Track by Track.
1. Dark Matter. Greg's dtx drum loop and Rob's creepy organ
was not the obvious 'opener', but as days went by, both band and
critics realised it's impact and so it was to be. Originally conceived
in the summer of 1998, it hung around for months with the song almost
complete but with a troublesome midsection chord sequence. It wasn't
finished until ZoŽ joined the group and immediately shook it by
the throat, 'fixed' the melody and added a few more words in the
Listen Out For: Jason scratching his guitar in the midsection
of the song. No animals were harmed in the making of this sound.
2. Vanity. Originally called 'Vanity & Insanity', Rob recorded
the 4 chord pattern in December 1995 and added the 'fairground'
middle section later that month. This was inspired by one-time Manchester
outfit Some Strange Quarters, who had accommodated Rob for a few
months of recording and touring in 1993. The lyrics were co-written
by Rob and original Fula front-woman Nadeen Plant, and used to feature
a Madonnaesque rap in the 'fairground' section. This was hastily
dropped after Nadeen's departure from the band in 1997. ZoŽ's vocal
received it's unusual 'treatment' by accident while whizzing through
various guitar effects on the 8-track.
Listen Out For: The guitar solo at the end of the song was
originally going to be a fade-out, but was left in it's entirety
for effect. You can, however, mimic your own fade-out by gradually
turning your volume control in an anticlockwise (counter-clockwise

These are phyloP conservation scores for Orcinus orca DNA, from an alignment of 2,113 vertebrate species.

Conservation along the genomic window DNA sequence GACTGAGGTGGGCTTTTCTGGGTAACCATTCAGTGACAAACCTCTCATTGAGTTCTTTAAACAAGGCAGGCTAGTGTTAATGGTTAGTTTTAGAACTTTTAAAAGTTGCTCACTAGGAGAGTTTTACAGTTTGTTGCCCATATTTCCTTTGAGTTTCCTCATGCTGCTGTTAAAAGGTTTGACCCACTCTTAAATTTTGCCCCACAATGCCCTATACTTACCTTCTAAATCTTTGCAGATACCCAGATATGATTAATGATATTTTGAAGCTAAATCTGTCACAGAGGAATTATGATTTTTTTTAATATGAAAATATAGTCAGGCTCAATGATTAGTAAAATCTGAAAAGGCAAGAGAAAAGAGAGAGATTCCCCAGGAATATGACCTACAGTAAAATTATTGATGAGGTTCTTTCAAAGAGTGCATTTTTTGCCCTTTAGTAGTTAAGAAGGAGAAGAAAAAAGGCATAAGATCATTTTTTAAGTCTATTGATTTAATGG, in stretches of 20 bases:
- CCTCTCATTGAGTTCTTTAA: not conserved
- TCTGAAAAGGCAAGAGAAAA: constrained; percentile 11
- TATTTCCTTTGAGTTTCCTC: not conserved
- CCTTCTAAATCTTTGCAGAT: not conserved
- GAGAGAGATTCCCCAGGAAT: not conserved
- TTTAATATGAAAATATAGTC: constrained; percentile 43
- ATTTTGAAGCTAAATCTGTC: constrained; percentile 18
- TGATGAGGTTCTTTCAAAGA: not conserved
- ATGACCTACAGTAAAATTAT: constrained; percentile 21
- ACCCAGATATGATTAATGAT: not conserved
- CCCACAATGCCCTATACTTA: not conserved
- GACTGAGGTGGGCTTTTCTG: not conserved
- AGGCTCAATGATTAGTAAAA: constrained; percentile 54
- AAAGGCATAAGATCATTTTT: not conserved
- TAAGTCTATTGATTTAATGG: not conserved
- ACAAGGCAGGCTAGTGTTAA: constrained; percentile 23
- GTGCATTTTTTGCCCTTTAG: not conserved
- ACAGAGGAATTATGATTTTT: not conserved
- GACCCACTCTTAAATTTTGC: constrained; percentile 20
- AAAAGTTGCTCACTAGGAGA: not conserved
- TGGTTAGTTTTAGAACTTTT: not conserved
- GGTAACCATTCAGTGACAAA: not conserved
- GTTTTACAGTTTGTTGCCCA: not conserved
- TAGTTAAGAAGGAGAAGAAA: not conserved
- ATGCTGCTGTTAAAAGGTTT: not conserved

in the US) direction until no music can be heard at all. For slider
style volume controls, repeat this process, moving the slider from
right to left, or top to bottom, depending on the orientation of
the slider. Remote control users should use the 'Vol -' button or
equivalent, or get off their backsides and walk all of six feet
across the room to the hi-fi!
3. Girl in the Window. This song was composed in the spring
of 1999 by all band members. The lyrics were taken from a poem by
Deborah Stafford (ZoŽ's sister and occasional backing singer) of
the same name. This song has been picked out by many radio stations
as an ideal single... who knows?
Listen Out For: Nigel's intricate bass line was recorded
in one take with an extremely furrowed brow!
4. Nothing. This song - entirely composed by Rob - was written
at about the same time as Vanity. The freezing temperatures in Rob's
Blackpool flat at the time are probably reflected in the bleakness
of the lyrics.
Listen Out For: ZoŽ added on a repeat of the last line to
give a dynamic conclusion to the song's haunting theme.
5. A New Advance. Again written in 1999, this song is always
a favourite at Fula live shows. A little known fact is that the
ferry serving the Scottish island of Foula is called 'The New Advance'.
Listen Out For: Rob's piano introduction was recorded to
a click track. More furrowed brows, and sweaty palms to boot!
6. River One - Part 2. This song was written during the
actual recording of the Dark Matter album, and was originally penned
as the album's opener.
Listen Out For: Nigel played the sampled bugs and crickets
on the Korg Workstation, and this is all the credit he gets!
7. Banner of Shadows. This song was originally recorded
by Rob under the pseudonym Dr. Volospion way back in 1987, then
titled 'And She Dances'. It also appeared in abbreviated form on